Bonduelle, the France-based vegetable products supplier, has announced it is to merge two manufacturing plants on the east coast of the US.
The manufacturing activities at its facility in Florence, New Jersey, will be merged in the coming months with the Swedesboro site in the same state.
The current Florence plant will be converted into a warehouse. Bonduelle said jobs will be maintained on the site but Florence production workers will alternatively be offered a position in Swedesboro.
Explaining the decision, announced in commentary surrounding its half-year 2022-23 results yesterday (1 February), Bonduelle said: “This operation aims to optimise the production of all products for customers nationally, while achieving gains in efficiency and coverage of fixed costs.”
Bonduelle’s group revenue for the period increased by 6.1% year-on-year to EUR1.24bn (US$1.36bn) but its non-Europe zone revenue was down by 3.4%.
The company said: “The ready-to-use fresh segment [in North America] declined over the period, impacted on the one hand by the loss of contracts in the second half of financial year 2021-2022, by a salad segment that was itself in decline, and on the other hand by an agronomic crisis affecting salad yields in the Salinas region, generating a significant shortage of products and a rise in purchase prices.”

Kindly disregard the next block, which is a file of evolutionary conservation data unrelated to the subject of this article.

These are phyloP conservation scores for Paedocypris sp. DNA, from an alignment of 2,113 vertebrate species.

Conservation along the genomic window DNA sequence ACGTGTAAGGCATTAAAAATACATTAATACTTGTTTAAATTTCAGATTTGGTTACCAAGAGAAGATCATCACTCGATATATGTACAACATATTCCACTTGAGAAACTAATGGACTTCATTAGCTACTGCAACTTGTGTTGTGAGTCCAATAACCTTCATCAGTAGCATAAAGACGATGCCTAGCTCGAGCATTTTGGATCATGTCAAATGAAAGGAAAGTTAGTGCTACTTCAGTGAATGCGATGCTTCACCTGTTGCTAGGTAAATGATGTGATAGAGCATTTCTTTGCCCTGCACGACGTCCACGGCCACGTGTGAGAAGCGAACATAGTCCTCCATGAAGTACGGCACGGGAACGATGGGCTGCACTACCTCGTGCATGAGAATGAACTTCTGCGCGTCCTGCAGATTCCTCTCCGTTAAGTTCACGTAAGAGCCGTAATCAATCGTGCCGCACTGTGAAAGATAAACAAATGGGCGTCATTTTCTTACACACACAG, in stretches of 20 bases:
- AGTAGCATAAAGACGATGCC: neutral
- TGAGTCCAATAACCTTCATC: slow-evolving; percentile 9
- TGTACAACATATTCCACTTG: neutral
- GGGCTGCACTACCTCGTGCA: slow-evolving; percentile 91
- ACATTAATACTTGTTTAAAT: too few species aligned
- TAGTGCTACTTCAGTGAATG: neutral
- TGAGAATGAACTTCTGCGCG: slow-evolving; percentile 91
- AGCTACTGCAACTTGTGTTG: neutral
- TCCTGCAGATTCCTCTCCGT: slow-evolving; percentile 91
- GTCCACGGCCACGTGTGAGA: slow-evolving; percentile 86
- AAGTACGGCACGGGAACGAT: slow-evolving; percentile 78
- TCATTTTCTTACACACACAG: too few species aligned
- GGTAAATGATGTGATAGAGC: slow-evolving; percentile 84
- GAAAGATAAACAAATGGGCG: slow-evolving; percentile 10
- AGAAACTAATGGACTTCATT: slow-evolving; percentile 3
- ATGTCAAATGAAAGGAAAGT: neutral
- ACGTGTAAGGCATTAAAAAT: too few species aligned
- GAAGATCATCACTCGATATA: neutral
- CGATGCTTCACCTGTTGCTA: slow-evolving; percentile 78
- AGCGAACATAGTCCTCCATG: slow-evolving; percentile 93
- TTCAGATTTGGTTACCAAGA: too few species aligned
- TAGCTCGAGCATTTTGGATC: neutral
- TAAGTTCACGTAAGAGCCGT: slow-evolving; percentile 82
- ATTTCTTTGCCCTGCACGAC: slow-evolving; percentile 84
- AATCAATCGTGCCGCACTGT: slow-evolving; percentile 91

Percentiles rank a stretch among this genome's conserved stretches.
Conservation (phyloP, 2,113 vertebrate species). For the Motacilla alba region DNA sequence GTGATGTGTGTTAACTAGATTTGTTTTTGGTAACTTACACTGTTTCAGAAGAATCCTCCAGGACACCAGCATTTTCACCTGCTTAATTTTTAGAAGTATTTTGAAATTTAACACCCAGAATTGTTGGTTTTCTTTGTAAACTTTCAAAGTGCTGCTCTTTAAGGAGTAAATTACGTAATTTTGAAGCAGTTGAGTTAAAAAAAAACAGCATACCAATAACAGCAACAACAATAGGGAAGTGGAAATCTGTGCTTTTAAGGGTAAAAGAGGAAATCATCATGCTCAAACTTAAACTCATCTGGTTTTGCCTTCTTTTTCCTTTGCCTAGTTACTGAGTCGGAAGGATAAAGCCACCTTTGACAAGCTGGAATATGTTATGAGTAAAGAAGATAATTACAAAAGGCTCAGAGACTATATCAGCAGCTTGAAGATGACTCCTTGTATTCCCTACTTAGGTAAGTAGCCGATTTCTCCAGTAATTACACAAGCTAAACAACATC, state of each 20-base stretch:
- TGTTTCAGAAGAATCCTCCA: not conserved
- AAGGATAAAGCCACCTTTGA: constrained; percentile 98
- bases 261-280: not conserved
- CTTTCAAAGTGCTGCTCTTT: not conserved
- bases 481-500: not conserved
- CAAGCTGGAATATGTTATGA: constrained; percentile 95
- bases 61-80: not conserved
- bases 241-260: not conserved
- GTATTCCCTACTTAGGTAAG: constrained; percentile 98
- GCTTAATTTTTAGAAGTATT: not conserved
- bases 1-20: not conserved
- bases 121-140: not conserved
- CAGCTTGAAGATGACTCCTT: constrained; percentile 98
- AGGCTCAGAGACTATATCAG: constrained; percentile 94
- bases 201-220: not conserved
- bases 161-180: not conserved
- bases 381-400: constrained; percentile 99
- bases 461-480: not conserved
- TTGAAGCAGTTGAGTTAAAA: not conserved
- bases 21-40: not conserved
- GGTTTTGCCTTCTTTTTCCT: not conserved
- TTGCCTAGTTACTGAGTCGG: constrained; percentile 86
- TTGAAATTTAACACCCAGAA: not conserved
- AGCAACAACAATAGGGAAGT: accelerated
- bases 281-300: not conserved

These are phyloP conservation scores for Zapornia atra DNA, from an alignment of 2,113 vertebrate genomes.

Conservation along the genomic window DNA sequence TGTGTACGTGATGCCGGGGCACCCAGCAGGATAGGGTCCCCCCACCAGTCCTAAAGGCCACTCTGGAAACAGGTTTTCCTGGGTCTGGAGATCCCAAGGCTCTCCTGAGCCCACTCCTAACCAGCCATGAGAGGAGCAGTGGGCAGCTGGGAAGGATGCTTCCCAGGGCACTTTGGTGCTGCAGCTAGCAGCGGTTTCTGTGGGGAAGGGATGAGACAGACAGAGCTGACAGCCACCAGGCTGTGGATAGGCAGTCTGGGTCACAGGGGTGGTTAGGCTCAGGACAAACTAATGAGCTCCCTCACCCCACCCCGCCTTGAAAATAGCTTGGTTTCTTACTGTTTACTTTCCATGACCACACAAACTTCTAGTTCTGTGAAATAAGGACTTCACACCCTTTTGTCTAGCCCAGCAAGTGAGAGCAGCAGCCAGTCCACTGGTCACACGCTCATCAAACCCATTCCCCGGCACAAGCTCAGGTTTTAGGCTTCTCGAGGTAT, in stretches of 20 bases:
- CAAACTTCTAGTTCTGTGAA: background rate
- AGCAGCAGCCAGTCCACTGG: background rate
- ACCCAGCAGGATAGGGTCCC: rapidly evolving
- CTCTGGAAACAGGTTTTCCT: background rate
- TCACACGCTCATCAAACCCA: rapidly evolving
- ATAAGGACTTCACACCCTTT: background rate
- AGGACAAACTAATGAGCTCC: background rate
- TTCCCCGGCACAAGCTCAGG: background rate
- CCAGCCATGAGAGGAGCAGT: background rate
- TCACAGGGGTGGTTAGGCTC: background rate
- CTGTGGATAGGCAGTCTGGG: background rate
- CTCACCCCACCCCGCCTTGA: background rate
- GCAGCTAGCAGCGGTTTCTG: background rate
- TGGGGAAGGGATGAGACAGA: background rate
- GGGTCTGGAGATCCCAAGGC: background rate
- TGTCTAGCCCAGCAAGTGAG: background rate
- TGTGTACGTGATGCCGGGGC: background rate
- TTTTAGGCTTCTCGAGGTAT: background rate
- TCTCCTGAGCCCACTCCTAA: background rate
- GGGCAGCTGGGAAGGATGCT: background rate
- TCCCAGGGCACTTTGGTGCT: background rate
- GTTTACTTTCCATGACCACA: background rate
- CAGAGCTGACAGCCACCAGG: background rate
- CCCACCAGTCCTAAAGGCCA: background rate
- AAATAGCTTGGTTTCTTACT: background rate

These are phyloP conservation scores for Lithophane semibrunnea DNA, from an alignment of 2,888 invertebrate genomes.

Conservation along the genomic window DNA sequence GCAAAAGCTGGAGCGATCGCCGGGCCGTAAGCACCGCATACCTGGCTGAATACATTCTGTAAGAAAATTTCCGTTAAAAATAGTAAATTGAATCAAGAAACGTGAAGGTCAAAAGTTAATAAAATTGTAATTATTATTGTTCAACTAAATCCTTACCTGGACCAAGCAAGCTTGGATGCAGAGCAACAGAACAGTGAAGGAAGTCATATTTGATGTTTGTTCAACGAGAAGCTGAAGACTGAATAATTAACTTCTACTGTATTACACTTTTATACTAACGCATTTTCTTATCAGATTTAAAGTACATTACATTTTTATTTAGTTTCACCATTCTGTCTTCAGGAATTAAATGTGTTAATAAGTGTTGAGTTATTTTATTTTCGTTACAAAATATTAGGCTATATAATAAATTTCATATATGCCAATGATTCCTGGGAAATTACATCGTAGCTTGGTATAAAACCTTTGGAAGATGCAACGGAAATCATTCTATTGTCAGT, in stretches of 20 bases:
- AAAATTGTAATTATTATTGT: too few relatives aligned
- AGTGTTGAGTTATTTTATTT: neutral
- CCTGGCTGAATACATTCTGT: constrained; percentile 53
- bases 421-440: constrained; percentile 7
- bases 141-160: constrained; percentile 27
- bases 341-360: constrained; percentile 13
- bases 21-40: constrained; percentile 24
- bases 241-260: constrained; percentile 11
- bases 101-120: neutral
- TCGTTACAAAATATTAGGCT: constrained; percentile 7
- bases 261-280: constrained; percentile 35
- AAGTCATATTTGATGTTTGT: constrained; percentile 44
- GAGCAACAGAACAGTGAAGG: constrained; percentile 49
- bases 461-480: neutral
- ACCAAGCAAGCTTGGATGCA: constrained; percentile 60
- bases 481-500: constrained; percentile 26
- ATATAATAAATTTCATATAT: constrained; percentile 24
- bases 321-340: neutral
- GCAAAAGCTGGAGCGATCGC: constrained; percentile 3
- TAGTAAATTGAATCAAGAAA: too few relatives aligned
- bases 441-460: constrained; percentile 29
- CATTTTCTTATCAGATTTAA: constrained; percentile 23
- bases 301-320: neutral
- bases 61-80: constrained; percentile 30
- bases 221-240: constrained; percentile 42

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It said this situation had informed its decision to adapt its manufacturing set up on the east coast to the expected level of activity moving forward and to refocus its attention on “profitable business segments”.
It said the financial impact of this reorganisation will be recorded in the 2022-2023 fiscal year under non-recurring items.
Last summer, Bonduelle adjusted downwards its revenue and margin expectations for its financial year, partly blaming the performance of its North American unit.
It said then the “difficulties encountered by the Bonduelle Fresh Americas business unit [have] lead the group to review its medium-term profitability prospects”.
In May, the company revealed it had entered into exclusive negotiations with two Canadian institutional investors for the partial sale of its Bonduelle Americas Long Life (BALL) business.
Bonduelle negotiated with Montreal-based Fonds de solidarité FTQ and Quebec’s Caisse de dépôt et placement du Québec (CDPQ) about a deal to sell 65% of the business for CAD850m (US$660.5m at the time).
In June, Bonduelle announced it had obtained approval from the US and Canadian regulatory authorities, allowing it to finalise the deal.
Looking to the future, Bonduelle said yesterday that it believes its growth and profit for the financial year will “remain dependent both on the dynamics of consumption, which are difficult to predict, and on price increases, once again essential to compensate changes in certain components of the cost price, in particular agricultural materials”.